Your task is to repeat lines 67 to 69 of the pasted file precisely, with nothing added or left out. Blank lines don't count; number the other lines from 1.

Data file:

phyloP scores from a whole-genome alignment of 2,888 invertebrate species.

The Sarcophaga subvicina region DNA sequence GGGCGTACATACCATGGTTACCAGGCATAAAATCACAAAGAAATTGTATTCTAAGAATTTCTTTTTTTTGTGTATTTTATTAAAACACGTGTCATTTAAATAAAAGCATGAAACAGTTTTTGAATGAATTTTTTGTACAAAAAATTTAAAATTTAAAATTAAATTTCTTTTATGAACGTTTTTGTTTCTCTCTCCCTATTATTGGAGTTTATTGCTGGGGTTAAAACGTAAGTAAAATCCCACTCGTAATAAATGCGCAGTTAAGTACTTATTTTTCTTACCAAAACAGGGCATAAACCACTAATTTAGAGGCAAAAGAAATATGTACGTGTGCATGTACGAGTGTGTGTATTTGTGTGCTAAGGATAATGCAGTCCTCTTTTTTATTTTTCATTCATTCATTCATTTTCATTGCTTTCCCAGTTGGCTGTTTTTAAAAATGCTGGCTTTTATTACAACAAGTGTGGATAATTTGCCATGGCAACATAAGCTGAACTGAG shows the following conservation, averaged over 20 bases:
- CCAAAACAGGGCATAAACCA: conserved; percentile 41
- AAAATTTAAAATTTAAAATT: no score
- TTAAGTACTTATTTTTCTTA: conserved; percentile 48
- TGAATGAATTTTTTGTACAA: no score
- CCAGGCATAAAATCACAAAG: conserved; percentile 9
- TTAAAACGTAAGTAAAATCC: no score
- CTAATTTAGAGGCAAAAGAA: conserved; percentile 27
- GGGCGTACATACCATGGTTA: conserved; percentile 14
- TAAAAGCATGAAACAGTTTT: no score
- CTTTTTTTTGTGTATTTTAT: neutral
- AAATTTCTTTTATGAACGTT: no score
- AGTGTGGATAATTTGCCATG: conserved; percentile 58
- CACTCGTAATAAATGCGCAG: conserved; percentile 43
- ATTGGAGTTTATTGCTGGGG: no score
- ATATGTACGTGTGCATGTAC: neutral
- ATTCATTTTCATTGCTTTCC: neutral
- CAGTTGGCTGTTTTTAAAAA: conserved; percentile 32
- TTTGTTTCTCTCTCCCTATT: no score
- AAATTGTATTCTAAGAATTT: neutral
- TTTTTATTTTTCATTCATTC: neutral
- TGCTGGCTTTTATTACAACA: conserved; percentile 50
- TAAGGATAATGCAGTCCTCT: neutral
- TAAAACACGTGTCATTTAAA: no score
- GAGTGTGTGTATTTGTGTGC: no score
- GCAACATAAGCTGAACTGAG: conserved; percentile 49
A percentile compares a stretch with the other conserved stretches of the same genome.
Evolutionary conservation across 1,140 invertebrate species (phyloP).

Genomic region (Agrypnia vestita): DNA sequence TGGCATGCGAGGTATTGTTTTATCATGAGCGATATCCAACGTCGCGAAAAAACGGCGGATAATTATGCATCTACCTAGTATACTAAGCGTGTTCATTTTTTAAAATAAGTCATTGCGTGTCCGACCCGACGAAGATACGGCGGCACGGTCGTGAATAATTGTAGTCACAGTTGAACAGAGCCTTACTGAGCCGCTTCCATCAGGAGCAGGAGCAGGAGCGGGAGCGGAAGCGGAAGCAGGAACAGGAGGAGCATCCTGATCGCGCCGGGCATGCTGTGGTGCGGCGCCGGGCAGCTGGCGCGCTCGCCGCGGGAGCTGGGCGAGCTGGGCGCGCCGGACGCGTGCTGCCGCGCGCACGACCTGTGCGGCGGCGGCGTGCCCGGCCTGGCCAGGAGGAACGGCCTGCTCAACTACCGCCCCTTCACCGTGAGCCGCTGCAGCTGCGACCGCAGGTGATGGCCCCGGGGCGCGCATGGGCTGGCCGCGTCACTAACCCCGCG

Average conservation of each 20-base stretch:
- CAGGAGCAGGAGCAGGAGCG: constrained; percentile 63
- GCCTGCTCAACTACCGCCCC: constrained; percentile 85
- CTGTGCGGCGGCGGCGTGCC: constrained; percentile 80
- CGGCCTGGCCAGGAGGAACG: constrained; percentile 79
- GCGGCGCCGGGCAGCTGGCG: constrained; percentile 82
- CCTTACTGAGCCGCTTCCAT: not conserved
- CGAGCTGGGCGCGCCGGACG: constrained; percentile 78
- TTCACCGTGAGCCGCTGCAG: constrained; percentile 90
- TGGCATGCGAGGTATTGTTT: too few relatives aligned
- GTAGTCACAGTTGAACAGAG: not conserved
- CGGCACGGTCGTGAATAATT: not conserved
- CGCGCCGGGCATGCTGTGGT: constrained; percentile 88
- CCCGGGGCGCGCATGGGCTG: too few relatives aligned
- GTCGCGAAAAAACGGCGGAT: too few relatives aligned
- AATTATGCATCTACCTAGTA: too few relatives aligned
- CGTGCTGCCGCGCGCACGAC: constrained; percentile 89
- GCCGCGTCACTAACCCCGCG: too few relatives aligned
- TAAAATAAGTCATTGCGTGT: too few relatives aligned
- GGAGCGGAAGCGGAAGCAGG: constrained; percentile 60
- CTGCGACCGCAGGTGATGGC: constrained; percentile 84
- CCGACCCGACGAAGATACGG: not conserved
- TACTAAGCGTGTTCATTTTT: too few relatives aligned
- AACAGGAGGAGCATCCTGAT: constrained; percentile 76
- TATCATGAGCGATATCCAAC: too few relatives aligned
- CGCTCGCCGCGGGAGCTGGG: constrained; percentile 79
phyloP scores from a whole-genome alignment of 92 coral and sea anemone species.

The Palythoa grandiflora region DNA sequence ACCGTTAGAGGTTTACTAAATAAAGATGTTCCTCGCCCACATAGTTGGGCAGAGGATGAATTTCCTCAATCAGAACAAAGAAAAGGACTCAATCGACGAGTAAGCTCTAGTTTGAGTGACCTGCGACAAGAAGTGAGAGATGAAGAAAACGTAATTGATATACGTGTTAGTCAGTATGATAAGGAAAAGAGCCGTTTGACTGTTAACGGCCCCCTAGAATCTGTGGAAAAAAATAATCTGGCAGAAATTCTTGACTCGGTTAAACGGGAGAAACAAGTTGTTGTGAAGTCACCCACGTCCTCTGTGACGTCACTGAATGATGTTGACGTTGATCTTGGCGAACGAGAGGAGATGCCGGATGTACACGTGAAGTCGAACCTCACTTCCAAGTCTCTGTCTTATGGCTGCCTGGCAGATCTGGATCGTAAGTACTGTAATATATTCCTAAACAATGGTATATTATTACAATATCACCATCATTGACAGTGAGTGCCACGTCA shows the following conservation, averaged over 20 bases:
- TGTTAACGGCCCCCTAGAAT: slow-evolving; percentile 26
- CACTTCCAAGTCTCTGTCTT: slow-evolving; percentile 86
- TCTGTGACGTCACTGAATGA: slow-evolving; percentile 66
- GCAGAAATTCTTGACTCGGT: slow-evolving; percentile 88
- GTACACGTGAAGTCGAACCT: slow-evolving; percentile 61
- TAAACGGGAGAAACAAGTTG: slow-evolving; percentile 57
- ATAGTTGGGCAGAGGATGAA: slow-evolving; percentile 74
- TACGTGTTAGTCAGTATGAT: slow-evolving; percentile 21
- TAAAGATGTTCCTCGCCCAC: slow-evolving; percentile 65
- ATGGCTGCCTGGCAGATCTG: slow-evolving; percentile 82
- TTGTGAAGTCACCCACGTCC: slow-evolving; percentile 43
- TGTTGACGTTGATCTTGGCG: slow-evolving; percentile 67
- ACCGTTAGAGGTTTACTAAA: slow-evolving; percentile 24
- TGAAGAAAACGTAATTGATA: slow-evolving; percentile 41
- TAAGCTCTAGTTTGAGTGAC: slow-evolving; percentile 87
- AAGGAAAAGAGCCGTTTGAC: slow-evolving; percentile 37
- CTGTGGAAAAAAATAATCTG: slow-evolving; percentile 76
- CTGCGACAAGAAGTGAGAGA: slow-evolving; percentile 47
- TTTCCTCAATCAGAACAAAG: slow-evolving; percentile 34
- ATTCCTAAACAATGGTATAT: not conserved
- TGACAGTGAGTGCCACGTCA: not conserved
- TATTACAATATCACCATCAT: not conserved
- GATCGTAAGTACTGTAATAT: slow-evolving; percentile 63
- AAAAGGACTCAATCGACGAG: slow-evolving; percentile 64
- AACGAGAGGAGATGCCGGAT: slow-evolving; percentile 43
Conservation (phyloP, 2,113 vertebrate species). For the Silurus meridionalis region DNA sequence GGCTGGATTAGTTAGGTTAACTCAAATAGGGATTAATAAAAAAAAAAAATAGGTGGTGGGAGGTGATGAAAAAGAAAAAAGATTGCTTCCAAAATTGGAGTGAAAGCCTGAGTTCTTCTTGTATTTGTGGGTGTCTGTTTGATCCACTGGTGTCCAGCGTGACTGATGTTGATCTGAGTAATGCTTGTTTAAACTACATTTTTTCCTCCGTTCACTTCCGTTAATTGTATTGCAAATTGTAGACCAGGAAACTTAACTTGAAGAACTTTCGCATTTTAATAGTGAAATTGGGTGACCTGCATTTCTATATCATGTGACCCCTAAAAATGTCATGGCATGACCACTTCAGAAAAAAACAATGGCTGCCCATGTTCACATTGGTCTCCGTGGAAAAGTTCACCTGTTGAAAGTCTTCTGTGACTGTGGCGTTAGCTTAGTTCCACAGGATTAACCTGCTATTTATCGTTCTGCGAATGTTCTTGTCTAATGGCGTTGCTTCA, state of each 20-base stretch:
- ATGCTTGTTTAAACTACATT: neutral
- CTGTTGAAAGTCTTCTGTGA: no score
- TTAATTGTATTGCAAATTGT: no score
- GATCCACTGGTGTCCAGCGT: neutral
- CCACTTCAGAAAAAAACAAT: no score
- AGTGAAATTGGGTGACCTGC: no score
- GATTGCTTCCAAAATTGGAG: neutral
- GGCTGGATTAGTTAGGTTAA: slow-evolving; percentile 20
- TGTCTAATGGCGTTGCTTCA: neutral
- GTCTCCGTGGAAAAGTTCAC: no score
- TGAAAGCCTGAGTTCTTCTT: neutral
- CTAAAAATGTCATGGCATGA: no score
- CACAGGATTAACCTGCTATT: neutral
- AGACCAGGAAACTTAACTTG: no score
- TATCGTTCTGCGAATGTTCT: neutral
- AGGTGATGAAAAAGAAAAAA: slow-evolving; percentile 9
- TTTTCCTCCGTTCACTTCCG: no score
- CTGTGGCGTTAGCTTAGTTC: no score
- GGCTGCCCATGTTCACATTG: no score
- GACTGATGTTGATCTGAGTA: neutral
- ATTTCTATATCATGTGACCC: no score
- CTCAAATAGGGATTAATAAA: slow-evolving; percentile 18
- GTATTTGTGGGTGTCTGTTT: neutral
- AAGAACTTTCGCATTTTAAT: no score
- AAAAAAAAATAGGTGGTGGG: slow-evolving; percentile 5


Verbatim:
- TAAAGATGTTCCTCGCCCAC: slow-evolving; percentile 65
- ATGGCTGCCTGGCAGATCTG: slow-evolving; percentile 82
- TTGTGAAGTCACCCACGTCC: slow-evolving; percentile 43